Updating regularly

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For example, the technology department may be tasked with routine maintenance for all IT-related policies and procedures, whereas the human resources department may be responsible for the maintenance of standards of conduct, recruiting practices and general employment laws.

Collaborate with the appropriate individual to identify the outdated information, and replace it with the correct content.

Each employee should submit a signed acknowledgement of the revision.

More complex changes, particularly those to procedures, may require a group training class or presentation to ensure the changes are clearly understood by all affected colleagues.

Once the appropriate revisions are complete, perform your due diligence to confirm that the information is accurate and compliant with any applicable laws.

If needed, ask for a second opinion from an internal subject matter expert or attorney.

As a last resort, if postponing updates is required, it should only be for as short of a time as possible, and the ideal approach would be to ensure that the system that is not updated is not used for other purposes (taken off the network) and not exposed to threats to which is may be vulnerable.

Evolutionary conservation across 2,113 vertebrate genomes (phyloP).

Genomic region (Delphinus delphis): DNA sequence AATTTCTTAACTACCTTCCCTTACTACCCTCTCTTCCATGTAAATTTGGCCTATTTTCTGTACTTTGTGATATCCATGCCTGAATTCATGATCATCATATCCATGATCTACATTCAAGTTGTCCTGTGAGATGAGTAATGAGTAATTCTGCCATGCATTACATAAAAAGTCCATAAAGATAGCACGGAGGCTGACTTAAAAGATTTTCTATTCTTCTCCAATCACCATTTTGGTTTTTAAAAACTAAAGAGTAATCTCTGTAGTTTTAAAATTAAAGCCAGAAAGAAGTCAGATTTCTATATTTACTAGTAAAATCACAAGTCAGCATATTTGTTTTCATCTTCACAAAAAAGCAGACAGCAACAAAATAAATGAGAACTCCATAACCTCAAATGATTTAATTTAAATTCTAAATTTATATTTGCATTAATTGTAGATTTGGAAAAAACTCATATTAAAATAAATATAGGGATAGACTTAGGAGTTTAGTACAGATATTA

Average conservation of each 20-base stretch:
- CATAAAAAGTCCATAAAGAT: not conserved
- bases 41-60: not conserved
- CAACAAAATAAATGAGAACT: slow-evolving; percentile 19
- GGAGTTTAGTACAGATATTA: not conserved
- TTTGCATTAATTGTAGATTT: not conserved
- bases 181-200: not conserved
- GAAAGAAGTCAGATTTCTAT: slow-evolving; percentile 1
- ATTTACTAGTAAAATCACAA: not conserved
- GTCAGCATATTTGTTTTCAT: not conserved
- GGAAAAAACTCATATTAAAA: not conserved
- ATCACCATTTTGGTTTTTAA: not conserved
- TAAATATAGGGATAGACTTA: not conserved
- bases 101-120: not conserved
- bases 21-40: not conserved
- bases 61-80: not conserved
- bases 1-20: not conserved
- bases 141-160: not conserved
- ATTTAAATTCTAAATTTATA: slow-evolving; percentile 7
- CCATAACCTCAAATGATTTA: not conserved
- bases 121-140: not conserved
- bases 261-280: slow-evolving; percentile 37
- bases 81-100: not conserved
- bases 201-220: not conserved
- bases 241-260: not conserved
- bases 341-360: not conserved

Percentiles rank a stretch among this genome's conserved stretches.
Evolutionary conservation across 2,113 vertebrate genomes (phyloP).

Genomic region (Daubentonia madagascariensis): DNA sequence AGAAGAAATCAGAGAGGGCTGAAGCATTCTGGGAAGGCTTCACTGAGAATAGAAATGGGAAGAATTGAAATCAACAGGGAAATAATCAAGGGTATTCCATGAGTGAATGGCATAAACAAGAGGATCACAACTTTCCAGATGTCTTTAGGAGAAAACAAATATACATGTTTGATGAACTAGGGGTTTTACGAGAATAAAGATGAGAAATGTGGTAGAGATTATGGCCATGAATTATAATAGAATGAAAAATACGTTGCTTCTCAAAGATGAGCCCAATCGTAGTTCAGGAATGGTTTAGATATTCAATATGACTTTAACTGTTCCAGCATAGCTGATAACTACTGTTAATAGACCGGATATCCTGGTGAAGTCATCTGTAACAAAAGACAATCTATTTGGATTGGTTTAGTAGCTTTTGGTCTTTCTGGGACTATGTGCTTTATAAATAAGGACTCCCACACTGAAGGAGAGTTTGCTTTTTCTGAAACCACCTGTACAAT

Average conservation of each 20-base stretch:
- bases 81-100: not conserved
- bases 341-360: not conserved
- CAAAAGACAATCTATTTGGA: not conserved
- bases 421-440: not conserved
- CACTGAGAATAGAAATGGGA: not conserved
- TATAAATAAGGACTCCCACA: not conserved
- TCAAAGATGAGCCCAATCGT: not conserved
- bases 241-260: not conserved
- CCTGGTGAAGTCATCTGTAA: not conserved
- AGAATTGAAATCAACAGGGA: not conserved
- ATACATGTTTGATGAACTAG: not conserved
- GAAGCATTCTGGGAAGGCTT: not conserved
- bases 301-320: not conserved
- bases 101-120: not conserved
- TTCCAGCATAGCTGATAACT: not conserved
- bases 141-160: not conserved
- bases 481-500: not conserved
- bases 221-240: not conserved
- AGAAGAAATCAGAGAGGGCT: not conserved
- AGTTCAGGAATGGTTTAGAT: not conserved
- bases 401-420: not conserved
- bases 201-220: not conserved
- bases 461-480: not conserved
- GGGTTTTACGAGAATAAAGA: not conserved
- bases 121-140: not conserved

Criminals and security researchers are constantly prodding and testing the code, looking for flaws that can allow a “computer hacker” to take control of a computer or steal valuable data.

Additionally, update the policy or procedure in the employee handbook, intranet and any other locations that contain the previous version.

Based in Virginia, Amanda Banach has been a writer since 2009.

When a flaw is discovered, the software vendor issues an “update” or a “patch” to fix the problem.

It is like a recall to replace a defective part for a car.

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